Monday, March 22, 2010
Watch This Space
Watch This Space: Designing, Defending and Sharing Public Spaces by Hadley Dyer and Marc Ngui. Kids Can Press. 2010. Copy provided by publisher. Online teacher resources.
About: The history and value of public spaces.
The Good: A variety of information, colorfully illustrated with a lot of details, explains what public space is; its value; its multiple uses; and what teens and kids can do for the promotion of public space.
Public space is something that, for many people (not just kids) simply "is." There is a park; there is a sidewalk; there is a bridge with graffiti. Why do we have parks? How long have people had parks? What are some of the purposes public spaces serve? Art, relaxation, escape, sports, cultural events, health. Even design is addressed, along with an exercise on "how to build it" if you were designing a park.
Reading this as budgets are being slashed and cut right and left made me a bit depressed, in all honesty. Many of the concepts, ideas and suggestions are based on public funds and funding. As public money is cut back, the advertisements that Dyer deplores will only increase. While Dyer does not address the connection between mental illness and homelessness (see here and here) she does address other underlying causes of homelessness (such as abuse and addiction); as funding for social programs that address such issues get cut, it's not hard to speculate that the rates of homelessness will increase.
To be glass half full girl, Watch This Space offers important, constructive ideas about getting involved. It encourages and promotes grassroots efforts, which will be all the more valuable as funding goes away. In addition to these terrific ideas and suggestions (such as involvement in library teen advisory groups and government youth commissions), I would have liked Watch This Space to have included concrete resources (links to websites as well as books) about teen advocacy. Librarians, teachers, and parents can put together this information (including local resources) for their students and kids.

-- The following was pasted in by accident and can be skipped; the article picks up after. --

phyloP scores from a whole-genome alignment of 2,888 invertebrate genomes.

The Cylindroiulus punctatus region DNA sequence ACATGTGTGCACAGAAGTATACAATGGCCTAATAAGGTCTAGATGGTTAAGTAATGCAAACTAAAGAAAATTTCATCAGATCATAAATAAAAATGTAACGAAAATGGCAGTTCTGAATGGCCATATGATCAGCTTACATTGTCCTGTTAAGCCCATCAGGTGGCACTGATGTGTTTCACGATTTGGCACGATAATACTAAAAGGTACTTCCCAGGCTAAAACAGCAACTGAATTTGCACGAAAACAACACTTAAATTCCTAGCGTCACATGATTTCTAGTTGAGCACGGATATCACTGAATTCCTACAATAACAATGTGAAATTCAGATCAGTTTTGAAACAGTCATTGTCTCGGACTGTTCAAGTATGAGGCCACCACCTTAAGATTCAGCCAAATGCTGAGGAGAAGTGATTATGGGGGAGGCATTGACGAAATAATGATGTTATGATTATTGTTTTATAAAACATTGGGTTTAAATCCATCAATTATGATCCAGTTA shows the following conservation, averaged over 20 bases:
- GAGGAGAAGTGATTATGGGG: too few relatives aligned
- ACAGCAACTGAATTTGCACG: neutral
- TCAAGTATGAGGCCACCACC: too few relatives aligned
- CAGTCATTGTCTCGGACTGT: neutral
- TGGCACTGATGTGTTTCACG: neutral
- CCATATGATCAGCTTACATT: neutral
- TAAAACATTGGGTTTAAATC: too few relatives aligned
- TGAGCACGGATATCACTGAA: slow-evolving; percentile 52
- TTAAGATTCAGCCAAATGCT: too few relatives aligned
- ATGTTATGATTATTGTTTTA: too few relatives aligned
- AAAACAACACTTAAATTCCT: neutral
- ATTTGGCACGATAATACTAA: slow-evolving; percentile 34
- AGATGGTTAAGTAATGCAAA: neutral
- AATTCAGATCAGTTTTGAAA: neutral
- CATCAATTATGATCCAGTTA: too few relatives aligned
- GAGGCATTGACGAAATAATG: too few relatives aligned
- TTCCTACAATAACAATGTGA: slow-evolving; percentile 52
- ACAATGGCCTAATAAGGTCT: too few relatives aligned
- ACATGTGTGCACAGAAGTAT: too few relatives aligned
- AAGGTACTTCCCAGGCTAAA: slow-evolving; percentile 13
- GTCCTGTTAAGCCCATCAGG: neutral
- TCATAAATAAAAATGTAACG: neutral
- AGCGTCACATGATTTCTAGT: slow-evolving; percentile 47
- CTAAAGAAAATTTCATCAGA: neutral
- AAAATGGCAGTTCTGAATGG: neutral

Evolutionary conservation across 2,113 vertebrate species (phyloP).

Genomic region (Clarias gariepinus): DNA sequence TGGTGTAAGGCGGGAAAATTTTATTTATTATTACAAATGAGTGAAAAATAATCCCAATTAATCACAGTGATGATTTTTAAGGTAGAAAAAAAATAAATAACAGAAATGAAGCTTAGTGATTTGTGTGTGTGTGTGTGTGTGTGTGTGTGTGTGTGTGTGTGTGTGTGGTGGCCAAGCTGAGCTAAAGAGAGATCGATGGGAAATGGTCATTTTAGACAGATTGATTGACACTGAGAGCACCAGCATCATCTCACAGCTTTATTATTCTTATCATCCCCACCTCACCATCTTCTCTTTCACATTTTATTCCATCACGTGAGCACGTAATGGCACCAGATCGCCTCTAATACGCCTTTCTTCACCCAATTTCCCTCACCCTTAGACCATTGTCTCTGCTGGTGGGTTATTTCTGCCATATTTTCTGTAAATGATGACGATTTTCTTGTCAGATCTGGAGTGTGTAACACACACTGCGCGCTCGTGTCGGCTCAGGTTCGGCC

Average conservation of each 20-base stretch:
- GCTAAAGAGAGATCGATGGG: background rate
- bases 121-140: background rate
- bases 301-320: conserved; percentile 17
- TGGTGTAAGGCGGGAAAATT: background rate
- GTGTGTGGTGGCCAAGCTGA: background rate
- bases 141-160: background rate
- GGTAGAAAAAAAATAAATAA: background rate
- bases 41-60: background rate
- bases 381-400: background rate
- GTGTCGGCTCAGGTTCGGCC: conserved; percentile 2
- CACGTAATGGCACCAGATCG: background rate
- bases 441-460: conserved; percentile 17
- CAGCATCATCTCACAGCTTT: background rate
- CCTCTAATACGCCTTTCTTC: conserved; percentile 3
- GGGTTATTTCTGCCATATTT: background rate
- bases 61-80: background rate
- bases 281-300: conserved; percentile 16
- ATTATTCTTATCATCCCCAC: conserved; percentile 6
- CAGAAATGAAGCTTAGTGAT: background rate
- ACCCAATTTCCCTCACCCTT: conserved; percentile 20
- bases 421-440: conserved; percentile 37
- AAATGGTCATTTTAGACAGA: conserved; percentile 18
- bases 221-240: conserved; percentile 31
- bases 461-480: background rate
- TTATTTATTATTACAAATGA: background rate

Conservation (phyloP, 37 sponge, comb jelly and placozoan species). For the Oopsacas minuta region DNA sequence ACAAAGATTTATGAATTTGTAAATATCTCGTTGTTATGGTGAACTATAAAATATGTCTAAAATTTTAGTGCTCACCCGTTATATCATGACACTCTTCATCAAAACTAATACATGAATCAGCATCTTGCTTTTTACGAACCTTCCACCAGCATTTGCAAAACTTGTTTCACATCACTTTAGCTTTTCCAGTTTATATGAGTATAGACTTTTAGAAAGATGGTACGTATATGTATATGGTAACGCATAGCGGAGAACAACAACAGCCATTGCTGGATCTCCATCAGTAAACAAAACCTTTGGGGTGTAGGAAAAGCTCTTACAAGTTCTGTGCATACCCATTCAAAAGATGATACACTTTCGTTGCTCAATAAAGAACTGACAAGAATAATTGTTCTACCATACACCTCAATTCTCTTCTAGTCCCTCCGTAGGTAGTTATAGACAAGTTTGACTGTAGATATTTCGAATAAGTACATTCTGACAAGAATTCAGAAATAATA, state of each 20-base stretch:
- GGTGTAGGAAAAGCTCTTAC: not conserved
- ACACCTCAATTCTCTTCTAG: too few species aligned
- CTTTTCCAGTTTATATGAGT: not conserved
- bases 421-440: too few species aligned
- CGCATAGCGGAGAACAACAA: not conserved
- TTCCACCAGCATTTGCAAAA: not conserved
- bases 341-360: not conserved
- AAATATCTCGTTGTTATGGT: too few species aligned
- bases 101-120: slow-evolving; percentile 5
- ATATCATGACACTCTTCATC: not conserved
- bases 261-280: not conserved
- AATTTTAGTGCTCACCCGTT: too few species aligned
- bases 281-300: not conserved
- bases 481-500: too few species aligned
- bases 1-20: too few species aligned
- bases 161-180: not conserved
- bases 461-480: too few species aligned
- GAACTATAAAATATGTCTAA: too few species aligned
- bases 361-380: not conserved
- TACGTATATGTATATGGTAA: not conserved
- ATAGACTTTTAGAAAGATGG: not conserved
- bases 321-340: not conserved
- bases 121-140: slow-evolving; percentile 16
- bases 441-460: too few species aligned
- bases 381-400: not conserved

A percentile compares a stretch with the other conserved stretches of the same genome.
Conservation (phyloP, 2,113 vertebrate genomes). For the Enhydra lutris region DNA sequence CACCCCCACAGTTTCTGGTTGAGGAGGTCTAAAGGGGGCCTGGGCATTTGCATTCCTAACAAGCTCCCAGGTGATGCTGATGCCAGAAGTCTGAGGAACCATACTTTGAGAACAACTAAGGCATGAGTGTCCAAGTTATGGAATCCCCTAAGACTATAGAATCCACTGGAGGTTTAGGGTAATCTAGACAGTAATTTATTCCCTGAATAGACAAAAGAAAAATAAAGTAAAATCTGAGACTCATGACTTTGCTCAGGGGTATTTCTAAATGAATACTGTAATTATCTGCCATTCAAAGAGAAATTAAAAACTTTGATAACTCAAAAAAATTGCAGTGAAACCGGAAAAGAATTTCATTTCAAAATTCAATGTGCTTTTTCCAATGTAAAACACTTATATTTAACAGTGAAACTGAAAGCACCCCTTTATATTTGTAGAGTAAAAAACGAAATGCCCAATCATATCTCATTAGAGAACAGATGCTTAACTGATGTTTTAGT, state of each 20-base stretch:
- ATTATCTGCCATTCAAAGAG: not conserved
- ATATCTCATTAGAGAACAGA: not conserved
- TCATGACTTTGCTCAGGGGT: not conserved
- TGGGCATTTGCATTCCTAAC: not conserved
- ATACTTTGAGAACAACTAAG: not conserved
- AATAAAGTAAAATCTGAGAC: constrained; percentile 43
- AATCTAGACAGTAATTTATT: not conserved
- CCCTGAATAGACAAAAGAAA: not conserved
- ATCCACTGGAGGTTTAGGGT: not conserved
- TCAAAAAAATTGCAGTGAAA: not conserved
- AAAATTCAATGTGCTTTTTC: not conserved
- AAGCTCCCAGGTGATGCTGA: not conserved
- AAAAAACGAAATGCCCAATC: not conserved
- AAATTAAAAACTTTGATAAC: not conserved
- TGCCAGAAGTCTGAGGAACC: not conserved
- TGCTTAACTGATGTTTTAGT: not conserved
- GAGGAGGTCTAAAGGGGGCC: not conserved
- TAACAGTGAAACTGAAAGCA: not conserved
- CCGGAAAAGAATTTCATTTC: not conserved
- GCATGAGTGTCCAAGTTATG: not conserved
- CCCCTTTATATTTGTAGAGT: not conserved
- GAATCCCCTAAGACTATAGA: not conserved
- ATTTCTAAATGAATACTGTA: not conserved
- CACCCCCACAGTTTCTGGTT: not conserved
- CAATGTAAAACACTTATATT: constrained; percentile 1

Amazon Affiliate. If you click from here to Amazon and buy something, I receive a percentage of the purchase price.
© Elizabeth Burns of A Chair, A Fireplace & A Tea Cozy
Because I love iambic tetrameter : Poem 126 by Emily Dickinson The brain is wider than the sky, For, put them side by side, The one...
At the end of this post is a round up to my previous, often lengthy explanations of what an ARC is (and isn't) and why an ARC isn't ...